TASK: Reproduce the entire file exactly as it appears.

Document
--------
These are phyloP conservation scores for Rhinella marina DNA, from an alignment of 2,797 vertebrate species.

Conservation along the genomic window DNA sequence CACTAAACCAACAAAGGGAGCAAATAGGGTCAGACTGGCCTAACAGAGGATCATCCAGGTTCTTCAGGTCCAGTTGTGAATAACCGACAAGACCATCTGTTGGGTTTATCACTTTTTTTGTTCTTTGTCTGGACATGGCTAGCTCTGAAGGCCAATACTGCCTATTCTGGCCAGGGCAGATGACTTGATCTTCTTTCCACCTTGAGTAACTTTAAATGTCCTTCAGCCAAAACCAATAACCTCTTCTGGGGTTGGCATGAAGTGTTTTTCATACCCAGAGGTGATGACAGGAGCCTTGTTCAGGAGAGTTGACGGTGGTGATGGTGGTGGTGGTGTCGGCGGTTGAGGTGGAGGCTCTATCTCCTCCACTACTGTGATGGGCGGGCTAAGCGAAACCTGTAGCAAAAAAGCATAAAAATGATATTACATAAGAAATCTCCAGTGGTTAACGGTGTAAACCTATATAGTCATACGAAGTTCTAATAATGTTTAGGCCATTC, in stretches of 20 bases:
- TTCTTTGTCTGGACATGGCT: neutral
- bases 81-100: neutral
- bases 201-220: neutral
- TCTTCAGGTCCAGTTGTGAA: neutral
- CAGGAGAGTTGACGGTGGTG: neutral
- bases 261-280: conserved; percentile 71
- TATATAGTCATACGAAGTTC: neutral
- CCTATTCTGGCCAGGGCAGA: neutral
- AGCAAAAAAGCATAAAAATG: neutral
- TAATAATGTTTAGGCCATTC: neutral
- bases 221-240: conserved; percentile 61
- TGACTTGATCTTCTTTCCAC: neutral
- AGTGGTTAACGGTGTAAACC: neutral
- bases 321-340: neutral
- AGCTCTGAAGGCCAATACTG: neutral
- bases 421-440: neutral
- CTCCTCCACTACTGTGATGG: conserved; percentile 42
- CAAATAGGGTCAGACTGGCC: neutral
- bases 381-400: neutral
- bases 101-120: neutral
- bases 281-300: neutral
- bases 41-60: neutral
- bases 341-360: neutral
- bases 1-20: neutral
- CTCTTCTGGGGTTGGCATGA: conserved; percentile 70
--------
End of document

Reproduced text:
These are phyloP conservation scores for Rhinella marina DNA, from an alignment of 2,797 vertebrate species.

Conservation along the genomic window DNA sequence CACTAAACCAACAAAGGGAGCAAATAGGGTCAGACTGGCCTAACAGAGGATCATCCAGGTTCTTCAGGTCCAGTTGTGAATAACCGACAAGACCATCTGTTGGGTTTATCACTTTTTTTGTTCTTTGTCTGGACATGGCTAGCTCTGAAGGCCAATACTGCCTATTCTGGCCAGGGCAGATGACTTGATCTTCTTTCCACCTTGAGTAACTTTAAATGTCCTTCAGCCAAAACCAATAACCTCTTCTGGGGTTGGCATGAAGTGTTTTTCATACCCAGAGGTGATGACAGGAGCCTTGTTCAGGAGAGTTGACGGTGGTGATGGTGGTGGTGGTGTCGGCGGTTGAGGTGGAGGCTCTATCTCCTCCACTACTGTGATGGGCGGGCTAAGCGAAACCTGTAGCAAAAAAGCATAAAAATGATATTACATAAGAAATCTCCAGTGGTTAACGGTGTAAACCTATATAGTCATACGAAGTTCTAATAATGTTTAGGCCATTC, in stretches of 20 bases:
- TTCTTTGTCTGGACATGGCT: neutral
- bases 81-100: neutral
- bases 201-220: neutral
- TCTTCAGGTCCAGTTGTGAA: neutral
- CAGGAGAGTTGACGGTGGTG: neutral
- bases 261-280: conserved; percentile 71
- TATATAGTCATACGAAGTTC: neutral
- CCTATTCTGGCCAGGGCAGA: neutral
- AGCAAAAAAGCATAAAAATG: neutral
- TAATAATGTTTAGGCCATTC: neutral
- bases 221-240: conserved; percentile 61
- TGACTTGATCTTCTTTCCAC: neutral
- AGTGGTTAACGGTGTAAACC: neutral
- bases 321-340: neutral
- AGCTCTGAAGGCCAATACTG: neutral
- bases 421-440: neutral
- CTCCTCCACTACTGTGATGG: conserved; percentile 42
- CAAATAGGGTCAGACTGGCC: neutral
- bases 381-400: neutral
- bases 101-120: neutral
- bases 281-300: neutral
- bases 41-60: neutral
- bases 341-360: neutral
- bases 1-20: neutral
- CTCTTCTGGGGTTGGCATGA: conserved; percentile 70